Terms of art: Orthogonal

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When engineers speak, we sometimes have vocabulary diffusion from one situation to another. These slips of phrases aren’t arbitrary; they make sense, but only if you know where the term comes from originally.

In this series of posts, I’ll attempt to explain one phrase you may have heard an engineer say before. (Many of these terms may be computer science-related, but I’ve caught myself using all of them around non-technical people.)

For our first installment of “terms of art:”

orthogonal |ɔrˈθɑgənl| adjective

The art

a fancy word for perpendicular; extends to other technical fields beyond math : these two lines are orthogonal.

Out of context

  1. at odds with each other; incompatible : the company’s forceful slogan was orthogonal to its otherwise wholesome branding.
  2. fundamentally different : this bug is orthogonal to the first issue.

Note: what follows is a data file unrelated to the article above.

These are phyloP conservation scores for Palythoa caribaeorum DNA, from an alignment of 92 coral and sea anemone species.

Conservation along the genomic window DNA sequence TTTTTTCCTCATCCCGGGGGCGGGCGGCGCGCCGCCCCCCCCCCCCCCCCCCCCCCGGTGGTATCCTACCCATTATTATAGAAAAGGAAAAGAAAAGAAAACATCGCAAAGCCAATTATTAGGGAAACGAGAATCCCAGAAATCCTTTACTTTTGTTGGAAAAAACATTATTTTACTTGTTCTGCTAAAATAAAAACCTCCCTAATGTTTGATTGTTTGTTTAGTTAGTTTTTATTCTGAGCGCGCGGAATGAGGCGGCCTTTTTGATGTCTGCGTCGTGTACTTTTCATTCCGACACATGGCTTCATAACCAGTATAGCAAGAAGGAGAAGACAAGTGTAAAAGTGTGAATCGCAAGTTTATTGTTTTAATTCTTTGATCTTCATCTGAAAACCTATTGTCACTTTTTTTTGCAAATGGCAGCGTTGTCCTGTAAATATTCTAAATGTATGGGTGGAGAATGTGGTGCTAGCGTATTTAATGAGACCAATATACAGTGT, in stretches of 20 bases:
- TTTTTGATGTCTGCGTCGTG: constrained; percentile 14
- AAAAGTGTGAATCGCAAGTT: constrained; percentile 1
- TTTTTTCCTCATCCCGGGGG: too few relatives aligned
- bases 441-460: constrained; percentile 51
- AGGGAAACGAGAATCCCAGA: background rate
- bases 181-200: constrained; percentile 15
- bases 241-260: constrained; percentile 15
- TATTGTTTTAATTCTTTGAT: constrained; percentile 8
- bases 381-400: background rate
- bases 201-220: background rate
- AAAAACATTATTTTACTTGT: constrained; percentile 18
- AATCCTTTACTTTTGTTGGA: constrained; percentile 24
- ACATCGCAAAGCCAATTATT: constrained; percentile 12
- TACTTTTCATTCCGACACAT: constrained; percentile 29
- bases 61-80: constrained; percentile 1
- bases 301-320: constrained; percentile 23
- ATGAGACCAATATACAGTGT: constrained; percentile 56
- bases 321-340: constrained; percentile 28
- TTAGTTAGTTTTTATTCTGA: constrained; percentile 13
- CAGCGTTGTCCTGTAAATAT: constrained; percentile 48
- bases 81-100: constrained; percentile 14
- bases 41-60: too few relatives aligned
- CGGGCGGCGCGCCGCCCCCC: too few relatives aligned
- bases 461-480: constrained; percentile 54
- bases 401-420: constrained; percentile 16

Agree or disagree in the comments. Feel free to also suggest future terms of art!

P.S.: Since “orthogonal” means “right-angled,” does that mean an “orthogon” is a fancy word for “rectangle?”

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I tend to use "orthogonal" to mean "independent" or "unrelated" or "non-interfering." Those synonyms are definitely in the same vein as "different," but I think there are some subtle distinctions, and it's always good to have a larger set of synonyms, right?
A better technical definition of orthogonal is simply that the inner product between two entities is zero. So in Euclidean geometry the inner product is the dot product and we obviously associate a zero dot product with perpendicular lines. In mathematics (particularly Fourier Analysis/PDE's) and physics (quantum mechanics) orthogonality places a central role in spaces that might not have such an apparent geometrical interpretation. For example the functions Sin[n*Pi*x/L] (n is an integer > 0) are orthogonal with respect to the inner product Integral[Sin[n*Pi*x/L]*Sin[m*Pi*x/L],{x,0,L}] where n is not equal to m. Of course after we see that the inner product between any two of these functions yields zero we can make up a nice geometrical interpretation that these functions form "right-angled" basis functions for an infinite dimensional Hilbert space.